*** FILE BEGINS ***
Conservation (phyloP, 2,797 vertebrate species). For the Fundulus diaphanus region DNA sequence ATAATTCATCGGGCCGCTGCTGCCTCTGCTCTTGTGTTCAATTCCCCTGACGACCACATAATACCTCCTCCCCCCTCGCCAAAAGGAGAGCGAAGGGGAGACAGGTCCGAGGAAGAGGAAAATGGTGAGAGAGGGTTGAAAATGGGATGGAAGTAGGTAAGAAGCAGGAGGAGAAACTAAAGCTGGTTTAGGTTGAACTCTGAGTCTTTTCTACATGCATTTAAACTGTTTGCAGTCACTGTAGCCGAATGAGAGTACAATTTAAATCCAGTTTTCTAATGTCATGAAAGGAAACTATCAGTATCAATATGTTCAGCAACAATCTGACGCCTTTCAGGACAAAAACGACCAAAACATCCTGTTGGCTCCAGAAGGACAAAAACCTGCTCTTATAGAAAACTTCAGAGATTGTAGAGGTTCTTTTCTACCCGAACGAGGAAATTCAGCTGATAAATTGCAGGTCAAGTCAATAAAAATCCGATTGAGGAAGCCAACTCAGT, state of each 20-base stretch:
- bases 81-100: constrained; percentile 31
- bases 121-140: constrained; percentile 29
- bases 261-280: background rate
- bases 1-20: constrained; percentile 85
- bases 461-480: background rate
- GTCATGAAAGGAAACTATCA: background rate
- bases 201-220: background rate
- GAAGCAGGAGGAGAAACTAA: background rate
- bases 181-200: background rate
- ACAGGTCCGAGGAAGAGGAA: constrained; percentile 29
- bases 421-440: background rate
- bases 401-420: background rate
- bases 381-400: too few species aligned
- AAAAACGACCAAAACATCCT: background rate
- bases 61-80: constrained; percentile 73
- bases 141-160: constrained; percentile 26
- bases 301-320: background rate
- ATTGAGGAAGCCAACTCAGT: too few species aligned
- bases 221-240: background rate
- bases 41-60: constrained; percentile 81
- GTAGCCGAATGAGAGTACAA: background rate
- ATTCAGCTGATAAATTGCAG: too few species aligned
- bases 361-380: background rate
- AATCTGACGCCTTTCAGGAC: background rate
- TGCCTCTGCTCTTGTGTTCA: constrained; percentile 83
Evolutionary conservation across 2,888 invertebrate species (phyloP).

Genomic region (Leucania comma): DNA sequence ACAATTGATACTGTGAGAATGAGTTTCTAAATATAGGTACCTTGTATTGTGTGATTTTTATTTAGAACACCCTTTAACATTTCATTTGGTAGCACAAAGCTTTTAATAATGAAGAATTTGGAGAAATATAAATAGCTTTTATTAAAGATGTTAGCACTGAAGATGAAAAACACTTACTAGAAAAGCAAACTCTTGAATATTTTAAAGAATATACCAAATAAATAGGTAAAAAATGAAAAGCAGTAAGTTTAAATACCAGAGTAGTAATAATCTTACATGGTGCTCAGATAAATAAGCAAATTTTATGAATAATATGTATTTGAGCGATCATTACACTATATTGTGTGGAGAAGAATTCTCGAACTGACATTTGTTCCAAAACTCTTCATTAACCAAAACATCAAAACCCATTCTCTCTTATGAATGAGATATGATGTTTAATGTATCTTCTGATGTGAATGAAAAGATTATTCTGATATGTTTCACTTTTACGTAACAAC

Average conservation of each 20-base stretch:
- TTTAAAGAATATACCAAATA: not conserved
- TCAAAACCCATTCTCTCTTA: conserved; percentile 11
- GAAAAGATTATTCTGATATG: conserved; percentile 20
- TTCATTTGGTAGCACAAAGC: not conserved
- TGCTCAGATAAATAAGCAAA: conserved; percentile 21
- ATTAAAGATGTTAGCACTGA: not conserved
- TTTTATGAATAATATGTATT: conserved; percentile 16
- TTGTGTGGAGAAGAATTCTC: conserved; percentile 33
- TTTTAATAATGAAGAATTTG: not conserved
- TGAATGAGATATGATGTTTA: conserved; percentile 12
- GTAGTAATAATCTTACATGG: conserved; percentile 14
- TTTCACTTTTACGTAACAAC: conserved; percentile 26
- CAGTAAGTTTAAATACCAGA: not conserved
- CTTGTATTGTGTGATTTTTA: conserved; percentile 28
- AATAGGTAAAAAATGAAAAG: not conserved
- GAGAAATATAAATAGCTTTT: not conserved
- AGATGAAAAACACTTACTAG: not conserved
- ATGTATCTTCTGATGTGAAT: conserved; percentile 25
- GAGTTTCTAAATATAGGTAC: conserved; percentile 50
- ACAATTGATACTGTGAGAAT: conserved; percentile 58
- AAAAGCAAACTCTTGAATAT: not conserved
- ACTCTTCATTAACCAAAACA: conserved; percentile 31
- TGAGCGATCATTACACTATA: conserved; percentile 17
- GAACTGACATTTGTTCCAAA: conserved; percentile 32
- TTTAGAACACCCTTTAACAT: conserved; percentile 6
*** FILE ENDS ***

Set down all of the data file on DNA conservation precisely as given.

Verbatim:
Conservation (phyloP, 2,797 vertebrate species). For the Fundulus diaphanus region DNA sequence ATAATTCATCGGGCCGCTGCTGCCTCTGCTCTTGTGTTCAATTCCCCTGACGACCACATAATACCTCCTCCCCCCTCGCCAAAAGGAGAGCGAAGGGGAGACAGGTCCGAGGAAGAGGAAAATGGTGAGAGAGGGTTGAAAATGGGATGGAAGTAGGTAAGAAGCAGGAGGAGAAACTAAAGCTGGTTTAGGTTGAACTCTGAGTCTTTTCTACATGCATTTAAACTGTTTGCAGTCACTGTAGCCGAATGAGAGTACAATTTAAATCCAGTTTTCTAATGTCATGAAAGGAAACTATCAGTATCAATATGTTCAGCAACAATCTGACGCCTTTCAGGACAAAAACGACCAAAACATCCTGTTGGCTCCAGAAGGACAAAAACCTGCTCTTATAGAAAACTTCAGAGATTGTAGAGGTTCTTTTCTACCCGAACGAGGAAATTCAGCTGATAAATTGCAGGTCAAGTCAATAAAAATCCGATTGAGGAAGCCAACTCAGT, state of each 20-base stretch:
- bases 81-100: constrained; percentile 31
- bases 121-140: constrained; percentile 29
- bases 261-280: background rate
- bases 1-20: constrained; percentile 85
- bases 461-480: background rate
- GTCATGAAAGGAAACTATCA: background rate
- bases 201-220: background rate
- GAAGCAGGAGGAGAAACTAA: background rate
- bases 181-200: background rate
- ACAGGTCCGAGGAAGAGGAA: constrained; percentile 29
- bases 421-440: background rate
- bases 401-420: background rate
- bases 381-400: too few species aligned
- AAAAACGACCAAAACATCCT: background rate
- bases 61-80: constrained; percentile 73
- bases 141-160: constrained; percentile 26
- bases 301-320: background rate
- ATTGAGGAAGCCAACTCAGT: too few species aligned
- bases 221-240: background rate
- bases 41-60: constrained; percentile 81
- GTAGCCGAATGAGAGTACAA: background rate
- ATTCAGCTGATAAATTGCAG: too few species aligned
- bases 361-380: background rate
- AATCTGACGCCTTTCAGGAC: background rate
- TGCCTCTGCTCTTGTGTTCA: constrained; percentile 83
Evolutionary conservation across 2,888 invertebrate species (phyloP).

Genomic region (Leucania comma): DNA sequence ACAATTGATACTGTGAGAATGAGTTTCTAAATATAGGTACCTTGTATTGTGTGATTTTTATTTAGAACACCCTTTAACATTTCATTTGGTAGCACAAAGCTTTTAATAATGAAGAATTTGGAGAAATATAAATAGCTTTTATTAAAGATGTTAGCACTGAAGATGAAAAACACTTACTAGAAAAGCAAACTCTTGAATATTTTAAAGAATATACCAAATAAATAGGTAAAAAATGAAAAGCAGTAAGTTTAAATACCAGAGTAGTAATAATCTTACATGGTGCTCAGATAAATAAGCAAATTTTATGAATAATATGTATTTGAGCGATCATTACACTATATTGTGTGGAGAAGAATTCTCGAACTGACATTTGTTCCAAAACTCTTCATTAACCAAAACATCAAAACCCATTCTCTCTTATGAATGAGATATGATGTTTAATGTATCTTCTGATGTGAATGAAAAGATTATTCTGATATGTTTCACTTTTACGTAACAAC

Average conservation of each 20-base stretch:
- TTTAAAGAATATACCAAATA: not conserved
- TCAAAACCCATTCTCTCTTA: conserved; percentile 11
- GAAAAGATTATTCTGATATG: conserved; percentile 20
- TTCATTTGGTAGCACAAAGC: not conserved
- TGCTCAGATAAATAAGCAAA: conserved; percentile 21
- ATTAAAGATGTTAGCACTGA: not conserved
- TTTTATGAATAATATGTATT: conserved; percentile 16
- TTGTGTGGAGAAGAATTCTC: conserved; percentile 33
- TTTTAATAATGAAGAATTTG: not conserved
- TGAATGAGATATGATGTTTA: conserved; percentile 12
- GTAGTAATAATCTTACATGG: conserved; percentile 14
- TTTCACTTTTACGTAACAAC: conserved; percentile 26
- CAGTAAGTTTAAATACCAGA: not conserved
- CTTGTATTGTGTGATTTTTA: conserved; percentile 28
- AATAGGTAAAAAATGAAAAG: not conserved
- GAGAAATATAAATAGCTTTT: not conserved
- AGATGAAAAACACTTACTAG: not conserved
- ATGTATCTTCTGATGTGAAT: conserved; percentile 25
- GAGTTTCTAAATATAGGTAC: conserved; percentile 50
- ACAATTGATACTGTGAGAAT: conserved; percentile 58
- AAAAGCAAACTCTTGAATAT: not conserved
- ACTCTTCATTAACCAAAACA: conserved; percentile 31
- TGAGCGATCATTACACTATA: conserved; percentile 17
- GAACTGACATTTGTTCCAAA: conserved; percentile 32
- TTTAGAACACCCTTTAACAT: conserved; percentile 6